Does traffic affect real estate in Washington DC, of course it does! We plan our lives around traffic, we look for the best routes to get where we are going, we think about the best times to come and go, we telecommute to beat traffic, we move into the city to beat traffic, and we work late to avoid rush hour. We do anything we can to avoid traffic!
With an influx of people into Washington DC in 2009, traffic is getting worse, and that translates into more people bidding on real estate (to be fair it also means more people seeking rentals since not all people moving to DC are home buyers).
A recent Washington Post article says:
-“There are million and a half regional residents who commute to work every day, each spending an estimated 62 hours a year battling heavy traffic.”
-“Among those employed outside the home, 28 percent have decided to bypass the gridlock by working remotely, and the same amount report that they have moved closer to work to ease their commutes. About four in 10 people who telecommute say they do so at least once a week.”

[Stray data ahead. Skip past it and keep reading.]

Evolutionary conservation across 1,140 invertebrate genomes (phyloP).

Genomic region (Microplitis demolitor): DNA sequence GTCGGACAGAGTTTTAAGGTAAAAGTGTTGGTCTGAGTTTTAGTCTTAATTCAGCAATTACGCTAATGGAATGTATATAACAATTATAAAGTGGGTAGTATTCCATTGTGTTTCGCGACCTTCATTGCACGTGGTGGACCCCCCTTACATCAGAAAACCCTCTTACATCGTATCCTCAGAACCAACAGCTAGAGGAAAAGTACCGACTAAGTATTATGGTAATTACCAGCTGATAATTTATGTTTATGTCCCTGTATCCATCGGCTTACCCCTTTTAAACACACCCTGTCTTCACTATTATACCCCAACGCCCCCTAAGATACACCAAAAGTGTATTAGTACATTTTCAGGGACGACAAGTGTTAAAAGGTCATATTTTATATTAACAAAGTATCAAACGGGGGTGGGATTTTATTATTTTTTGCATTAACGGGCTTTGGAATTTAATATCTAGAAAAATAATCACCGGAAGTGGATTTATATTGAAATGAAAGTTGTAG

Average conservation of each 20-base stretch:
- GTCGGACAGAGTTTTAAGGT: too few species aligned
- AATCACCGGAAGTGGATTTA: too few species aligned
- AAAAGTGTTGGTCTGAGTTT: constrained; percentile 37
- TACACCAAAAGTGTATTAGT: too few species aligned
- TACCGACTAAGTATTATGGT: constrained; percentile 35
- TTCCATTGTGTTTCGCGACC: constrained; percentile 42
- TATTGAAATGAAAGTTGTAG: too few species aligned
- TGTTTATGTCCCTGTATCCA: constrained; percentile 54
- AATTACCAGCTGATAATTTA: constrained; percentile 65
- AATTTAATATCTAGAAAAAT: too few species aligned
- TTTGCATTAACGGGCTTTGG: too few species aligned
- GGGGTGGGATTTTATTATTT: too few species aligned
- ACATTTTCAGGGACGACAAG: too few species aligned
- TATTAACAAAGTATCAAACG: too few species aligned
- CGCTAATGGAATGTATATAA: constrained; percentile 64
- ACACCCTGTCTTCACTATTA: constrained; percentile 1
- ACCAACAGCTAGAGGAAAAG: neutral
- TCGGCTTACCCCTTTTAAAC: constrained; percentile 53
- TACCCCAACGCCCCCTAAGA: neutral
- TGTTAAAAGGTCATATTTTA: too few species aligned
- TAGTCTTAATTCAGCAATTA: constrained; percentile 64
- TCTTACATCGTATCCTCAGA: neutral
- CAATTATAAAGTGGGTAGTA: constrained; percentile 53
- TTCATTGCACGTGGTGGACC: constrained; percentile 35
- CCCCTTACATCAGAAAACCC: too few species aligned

-One person polled by the Washington Post said, “I was out at Tysons Corner the other day, and it was so bad that I just went to Starbucks and worked on my laptop.”
There also seems to be a lot of confusion as to how to relieve the traffic. More taxes? More roads? More something! In the meantime, until the geniuses that brought us the federal deficit figure out the problem with roads and the traffic, people are desirous to move closer into the city to be closer to work, so close-in Washington DC area real estate seems to have some built-in price supports, thanks to traffic, and thanks to the area’s largest employer, the Federal Government. And as just abut everyone knows, traffic does not seem to have the ability to get better, and the Federal Government never seems to shrink, so it appears close-in Washington DC real estate will have built-in price supports for the foreseeable future.